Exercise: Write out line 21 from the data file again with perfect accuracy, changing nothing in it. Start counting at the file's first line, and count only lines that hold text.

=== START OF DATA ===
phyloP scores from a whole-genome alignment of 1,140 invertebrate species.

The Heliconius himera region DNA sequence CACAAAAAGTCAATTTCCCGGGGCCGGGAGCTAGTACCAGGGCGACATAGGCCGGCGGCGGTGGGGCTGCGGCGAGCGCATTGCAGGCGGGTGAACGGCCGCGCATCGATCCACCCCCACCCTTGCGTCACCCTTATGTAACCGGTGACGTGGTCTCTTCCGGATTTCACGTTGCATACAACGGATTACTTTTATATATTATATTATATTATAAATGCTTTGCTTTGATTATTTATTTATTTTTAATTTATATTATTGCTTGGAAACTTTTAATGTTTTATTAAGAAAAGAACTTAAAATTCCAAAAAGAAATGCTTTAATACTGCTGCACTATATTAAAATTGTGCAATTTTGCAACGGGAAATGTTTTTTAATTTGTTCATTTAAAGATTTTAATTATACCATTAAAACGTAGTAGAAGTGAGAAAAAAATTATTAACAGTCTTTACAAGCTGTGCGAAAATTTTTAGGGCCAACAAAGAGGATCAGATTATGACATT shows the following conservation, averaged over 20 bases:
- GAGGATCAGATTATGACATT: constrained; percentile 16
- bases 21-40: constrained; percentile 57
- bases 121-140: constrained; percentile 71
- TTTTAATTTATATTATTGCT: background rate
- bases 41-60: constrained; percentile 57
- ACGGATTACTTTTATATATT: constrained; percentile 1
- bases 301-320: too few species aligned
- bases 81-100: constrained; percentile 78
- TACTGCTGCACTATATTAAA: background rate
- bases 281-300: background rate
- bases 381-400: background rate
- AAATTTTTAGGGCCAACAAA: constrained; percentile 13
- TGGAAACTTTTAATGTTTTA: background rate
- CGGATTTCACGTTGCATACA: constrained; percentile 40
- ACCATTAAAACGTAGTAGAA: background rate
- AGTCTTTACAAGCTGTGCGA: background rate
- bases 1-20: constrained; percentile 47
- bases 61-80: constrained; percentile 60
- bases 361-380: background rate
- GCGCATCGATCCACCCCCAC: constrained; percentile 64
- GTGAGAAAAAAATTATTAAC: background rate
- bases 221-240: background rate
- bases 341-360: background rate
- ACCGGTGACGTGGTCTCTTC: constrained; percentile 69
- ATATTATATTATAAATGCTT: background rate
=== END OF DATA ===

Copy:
- bases 361-380: background rate